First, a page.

H*, which can be produced by one molecule of the acid. 

Acid Basicity 

HC1 ^H + +C1- Monobasic 

H 2 S0 4 ^ 2H + + S0 4 «- Dibasic 

H 3 P0 4 ^ 3H+ + P0 4 3 ~ Tribasic 

Notice that the basicity of an acid is not necessarily the number of 
hydrogen atoms contained in one molecule of it. For example, acetic 
acid, CgH 4 2 , though containing four hydrogen atoms per molecule, 
is only niowobasic. Three of the four hydrogen atoms are so com- 
bined as to be incapable of ionising. 

QH 4 8 c* H+ + C.HA- 

Basic salts 

Basic oxides or hydroxides (p. 225) contain the ions, O 2- or OH - ,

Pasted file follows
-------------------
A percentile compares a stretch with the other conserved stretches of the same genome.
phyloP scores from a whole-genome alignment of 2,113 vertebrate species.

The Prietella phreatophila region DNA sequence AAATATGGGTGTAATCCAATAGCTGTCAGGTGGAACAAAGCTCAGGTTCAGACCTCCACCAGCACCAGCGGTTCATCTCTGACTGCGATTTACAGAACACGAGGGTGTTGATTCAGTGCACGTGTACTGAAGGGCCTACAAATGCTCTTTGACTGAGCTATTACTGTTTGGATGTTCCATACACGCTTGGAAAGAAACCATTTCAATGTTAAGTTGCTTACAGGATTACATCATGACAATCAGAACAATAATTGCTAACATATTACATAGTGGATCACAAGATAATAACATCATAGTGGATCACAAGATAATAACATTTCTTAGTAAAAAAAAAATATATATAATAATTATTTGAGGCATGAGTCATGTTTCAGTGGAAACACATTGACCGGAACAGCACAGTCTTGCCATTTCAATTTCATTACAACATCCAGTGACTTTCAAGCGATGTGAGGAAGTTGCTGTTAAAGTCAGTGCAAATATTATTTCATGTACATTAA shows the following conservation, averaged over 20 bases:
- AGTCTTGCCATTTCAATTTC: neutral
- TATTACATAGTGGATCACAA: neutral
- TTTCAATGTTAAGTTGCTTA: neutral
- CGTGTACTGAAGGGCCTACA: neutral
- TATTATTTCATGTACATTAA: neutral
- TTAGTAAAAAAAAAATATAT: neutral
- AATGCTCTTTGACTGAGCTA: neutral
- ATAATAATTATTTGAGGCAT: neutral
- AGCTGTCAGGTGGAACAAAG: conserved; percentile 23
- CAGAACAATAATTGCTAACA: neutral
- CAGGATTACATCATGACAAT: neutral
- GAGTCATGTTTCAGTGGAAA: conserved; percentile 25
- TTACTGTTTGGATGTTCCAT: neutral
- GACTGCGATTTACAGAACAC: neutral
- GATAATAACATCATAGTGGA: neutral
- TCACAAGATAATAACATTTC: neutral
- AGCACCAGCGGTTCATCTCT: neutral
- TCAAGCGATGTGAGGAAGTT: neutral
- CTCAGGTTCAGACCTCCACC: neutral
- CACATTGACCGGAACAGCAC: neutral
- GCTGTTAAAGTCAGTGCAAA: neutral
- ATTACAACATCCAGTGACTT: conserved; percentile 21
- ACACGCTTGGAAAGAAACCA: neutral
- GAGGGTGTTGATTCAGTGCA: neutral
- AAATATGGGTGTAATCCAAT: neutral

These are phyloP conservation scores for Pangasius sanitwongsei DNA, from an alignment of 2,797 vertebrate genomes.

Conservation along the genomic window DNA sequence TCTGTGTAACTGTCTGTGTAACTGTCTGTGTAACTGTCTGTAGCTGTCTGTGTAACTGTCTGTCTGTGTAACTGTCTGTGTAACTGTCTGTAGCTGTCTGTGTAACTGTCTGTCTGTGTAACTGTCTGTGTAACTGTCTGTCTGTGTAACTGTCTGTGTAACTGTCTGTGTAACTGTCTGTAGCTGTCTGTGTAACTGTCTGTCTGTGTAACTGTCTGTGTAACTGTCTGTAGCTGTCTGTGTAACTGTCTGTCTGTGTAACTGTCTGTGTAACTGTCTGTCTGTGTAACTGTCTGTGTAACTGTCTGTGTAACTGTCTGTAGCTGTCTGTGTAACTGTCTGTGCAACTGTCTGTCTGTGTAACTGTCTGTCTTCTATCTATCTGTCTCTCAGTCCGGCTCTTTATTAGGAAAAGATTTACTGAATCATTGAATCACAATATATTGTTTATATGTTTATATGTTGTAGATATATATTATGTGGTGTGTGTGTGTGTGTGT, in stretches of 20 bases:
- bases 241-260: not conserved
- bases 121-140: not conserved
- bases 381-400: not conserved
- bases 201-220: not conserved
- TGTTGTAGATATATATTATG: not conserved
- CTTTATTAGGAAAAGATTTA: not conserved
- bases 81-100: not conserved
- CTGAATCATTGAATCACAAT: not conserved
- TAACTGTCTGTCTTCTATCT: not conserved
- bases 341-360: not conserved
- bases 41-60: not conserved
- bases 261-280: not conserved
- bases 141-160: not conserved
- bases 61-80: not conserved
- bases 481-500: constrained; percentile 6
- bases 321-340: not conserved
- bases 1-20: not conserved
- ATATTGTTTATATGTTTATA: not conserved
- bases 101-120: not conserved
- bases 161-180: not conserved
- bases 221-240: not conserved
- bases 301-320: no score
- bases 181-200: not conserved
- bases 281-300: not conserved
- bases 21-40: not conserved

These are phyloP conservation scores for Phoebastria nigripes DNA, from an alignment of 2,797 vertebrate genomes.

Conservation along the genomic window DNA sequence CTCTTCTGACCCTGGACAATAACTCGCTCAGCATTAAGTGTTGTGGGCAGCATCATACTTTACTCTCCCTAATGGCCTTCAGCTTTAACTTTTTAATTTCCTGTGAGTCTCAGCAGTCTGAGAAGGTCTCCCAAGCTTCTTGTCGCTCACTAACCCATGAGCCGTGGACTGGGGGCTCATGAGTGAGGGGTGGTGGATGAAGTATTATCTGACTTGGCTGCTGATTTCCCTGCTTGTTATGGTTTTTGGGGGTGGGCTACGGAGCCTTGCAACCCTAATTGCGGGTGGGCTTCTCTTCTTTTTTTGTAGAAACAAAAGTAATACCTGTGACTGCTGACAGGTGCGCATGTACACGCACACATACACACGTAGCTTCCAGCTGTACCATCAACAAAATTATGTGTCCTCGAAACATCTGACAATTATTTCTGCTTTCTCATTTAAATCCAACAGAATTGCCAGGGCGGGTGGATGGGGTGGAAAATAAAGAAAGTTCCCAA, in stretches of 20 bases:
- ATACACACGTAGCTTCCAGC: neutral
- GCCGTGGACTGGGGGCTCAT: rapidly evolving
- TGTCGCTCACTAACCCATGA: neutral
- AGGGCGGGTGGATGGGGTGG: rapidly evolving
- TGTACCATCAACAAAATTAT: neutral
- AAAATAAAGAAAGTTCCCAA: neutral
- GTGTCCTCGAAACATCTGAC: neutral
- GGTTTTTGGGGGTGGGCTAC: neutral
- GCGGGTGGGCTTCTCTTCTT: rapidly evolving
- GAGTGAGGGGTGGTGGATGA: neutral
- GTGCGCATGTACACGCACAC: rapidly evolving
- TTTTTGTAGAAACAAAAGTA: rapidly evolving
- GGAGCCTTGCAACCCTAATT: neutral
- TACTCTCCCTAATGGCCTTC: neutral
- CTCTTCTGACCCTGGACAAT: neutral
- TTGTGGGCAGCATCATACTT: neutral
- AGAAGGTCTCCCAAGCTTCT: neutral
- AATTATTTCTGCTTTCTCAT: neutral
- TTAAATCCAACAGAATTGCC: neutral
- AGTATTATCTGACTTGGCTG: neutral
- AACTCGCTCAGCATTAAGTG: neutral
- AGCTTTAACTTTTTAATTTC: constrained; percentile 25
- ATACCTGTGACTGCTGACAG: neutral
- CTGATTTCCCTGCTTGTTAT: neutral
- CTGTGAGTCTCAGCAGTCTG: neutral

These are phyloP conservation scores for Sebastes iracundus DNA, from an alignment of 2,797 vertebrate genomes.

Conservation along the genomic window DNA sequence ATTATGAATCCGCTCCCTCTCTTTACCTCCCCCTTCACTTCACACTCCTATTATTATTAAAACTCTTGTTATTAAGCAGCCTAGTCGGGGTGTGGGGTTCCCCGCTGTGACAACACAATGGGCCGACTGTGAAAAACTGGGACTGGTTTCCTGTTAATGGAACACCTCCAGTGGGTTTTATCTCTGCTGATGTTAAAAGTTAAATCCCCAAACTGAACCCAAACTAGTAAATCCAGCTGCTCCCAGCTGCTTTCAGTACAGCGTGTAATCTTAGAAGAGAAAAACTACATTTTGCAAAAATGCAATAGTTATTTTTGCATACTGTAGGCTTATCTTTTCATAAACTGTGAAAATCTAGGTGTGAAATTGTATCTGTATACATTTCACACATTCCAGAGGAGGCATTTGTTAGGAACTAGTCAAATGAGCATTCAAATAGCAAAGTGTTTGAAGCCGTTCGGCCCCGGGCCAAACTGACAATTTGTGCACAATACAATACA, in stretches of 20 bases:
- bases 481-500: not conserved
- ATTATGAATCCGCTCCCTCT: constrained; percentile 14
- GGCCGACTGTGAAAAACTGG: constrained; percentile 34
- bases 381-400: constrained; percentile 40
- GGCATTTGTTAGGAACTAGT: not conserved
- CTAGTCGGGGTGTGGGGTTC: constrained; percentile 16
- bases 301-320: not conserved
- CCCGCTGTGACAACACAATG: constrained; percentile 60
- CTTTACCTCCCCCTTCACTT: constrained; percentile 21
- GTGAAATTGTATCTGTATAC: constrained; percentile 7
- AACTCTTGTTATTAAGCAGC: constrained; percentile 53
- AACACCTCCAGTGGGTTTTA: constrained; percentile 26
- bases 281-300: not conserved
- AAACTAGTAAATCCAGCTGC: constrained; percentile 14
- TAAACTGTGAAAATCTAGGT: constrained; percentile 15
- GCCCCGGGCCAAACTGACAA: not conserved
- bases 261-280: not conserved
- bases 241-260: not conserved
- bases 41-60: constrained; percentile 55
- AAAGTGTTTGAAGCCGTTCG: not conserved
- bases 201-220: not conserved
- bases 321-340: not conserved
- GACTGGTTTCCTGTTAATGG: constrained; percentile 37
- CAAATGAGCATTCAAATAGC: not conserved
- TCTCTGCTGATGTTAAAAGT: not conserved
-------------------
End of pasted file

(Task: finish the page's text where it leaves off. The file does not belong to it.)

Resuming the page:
respectively. Salts in which these ions are retained, together with 
metallic ions and the negative ions of acids, are known as basic salts. 

For example : 

Basic hydroxide Basic salt Normal salt 

Zn^(OH-), Zn* + OH-Cl- Zn 2+ (Cl-) t 

Mg 2+ (OH-)„ Mg 2+ OH-Cl- Mg a+ (Cl-) 2 

The basic salts quoted in the table are known as basic zinc (or 
magnesium) chloride. White lead is a well-known basic salt and is the 
basic carbonate of lead, 3Pb 2T 20H-2C0 3 8 -. Notice that the ionic 
charges balance so that the salt as a whole is electrically neutral. 



Practical details of the more important methods of making salts 
are given in the following pages. 


Rules of solubility of salts in water 


1. All common salts of sodium, 
potassium and ammonium. 

2. All common nitrates of metals. 

3. All common chlorides except 

4. All common sulphates except 


silver chloride, mercurous chlor- 
ide and lead chloride. 

barium sulphate and lead sul-